It is exciting to finally visit The Emerald City!
As an East Coast boy, I never got the chance to travel to the west coast of the US until I was in the UK. The Pacific Northwest looks superb and after a week in Wales, it was cool to fly in over the mountains yesterday and enjoy the drive in from the aiport to downtown Seattle with all the trees and water.
Ironically, I found myself in The White Horse pub last night on Post Alley in The Market area of the city. This is a remarkable little place full of books, traditional ale, wine, and board games. Great place for magician to find himself!
The ambiance was outstanding last night and a barman that had quite a style about him.
For me, Seattle has always been the city of Tom Hanks (Sleepless in Seattle), Fraser and Starbucks. Years of watching the antics of Fraser and Niles in this city from the comfort of our East Bergholt home has always been fun for my family, but it is great to finally see the city for itself.
I am here for the Annual Meeting of the American Political Science Association, which has the overall theme of The Politics of Rights.
I have the honour and good fortune to be taking part in a two round tables (one to celebrate the work of David P. Forsythe and one to commemorate the work of the late Richard Claude who inspired much of my work on human rights measurement), a panel on human rights institutions, and an awards luncheon as Chair of the Committee for the Gabriel Almond Award for the Best Dissertation in Comparative Politics.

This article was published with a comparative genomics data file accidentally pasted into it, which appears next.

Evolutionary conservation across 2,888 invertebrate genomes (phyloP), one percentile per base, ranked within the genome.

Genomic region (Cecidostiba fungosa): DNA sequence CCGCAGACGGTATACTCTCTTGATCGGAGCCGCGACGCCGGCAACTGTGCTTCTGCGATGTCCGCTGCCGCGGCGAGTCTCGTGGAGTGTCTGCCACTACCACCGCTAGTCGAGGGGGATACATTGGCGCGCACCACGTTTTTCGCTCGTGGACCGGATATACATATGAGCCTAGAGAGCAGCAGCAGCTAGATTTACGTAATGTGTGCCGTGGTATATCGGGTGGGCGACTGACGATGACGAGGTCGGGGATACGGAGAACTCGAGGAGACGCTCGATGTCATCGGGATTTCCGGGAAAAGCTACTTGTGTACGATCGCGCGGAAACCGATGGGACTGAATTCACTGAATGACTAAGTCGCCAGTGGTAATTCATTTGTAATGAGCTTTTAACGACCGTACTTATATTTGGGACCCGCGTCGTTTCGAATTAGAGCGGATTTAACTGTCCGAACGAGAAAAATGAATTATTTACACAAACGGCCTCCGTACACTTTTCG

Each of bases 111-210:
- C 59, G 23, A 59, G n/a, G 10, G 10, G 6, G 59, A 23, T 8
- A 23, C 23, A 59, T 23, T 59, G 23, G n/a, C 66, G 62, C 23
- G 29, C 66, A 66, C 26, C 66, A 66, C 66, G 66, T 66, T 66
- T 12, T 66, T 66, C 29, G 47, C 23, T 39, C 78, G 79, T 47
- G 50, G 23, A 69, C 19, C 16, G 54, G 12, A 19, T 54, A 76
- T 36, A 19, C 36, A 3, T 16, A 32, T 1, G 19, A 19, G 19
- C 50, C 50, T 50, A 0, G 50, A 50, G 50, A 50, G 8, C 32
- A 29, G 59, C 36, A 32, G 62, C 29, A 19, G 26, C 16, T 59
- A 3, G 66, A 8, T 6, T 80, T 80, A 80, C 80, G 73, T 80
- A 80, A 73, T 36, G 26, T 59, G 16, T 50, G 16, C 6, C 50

It is a welcome development that the APSA recognises the importance of rights as a fundamental concern of political science, as I have long argued that it is possible to have a political science of human rights, where systematic empirical methods can be applied to normative questions such as the relationship between the citizen and the state.
One need only look at the dramatic changes in the Middle East and North Africa in 2011 to see the importance of rights, the language of rights being used by many involved in the struggle against tyranny, and the politics of rights as new governments are formed and countries undergo the next phases in what appear to be significant transitional challenges toward more accountable government.
Catching up with great friends and colleagues here, including some of my PhD students from Essex who are now making their way successfully into the world.
It is good to be back in America.
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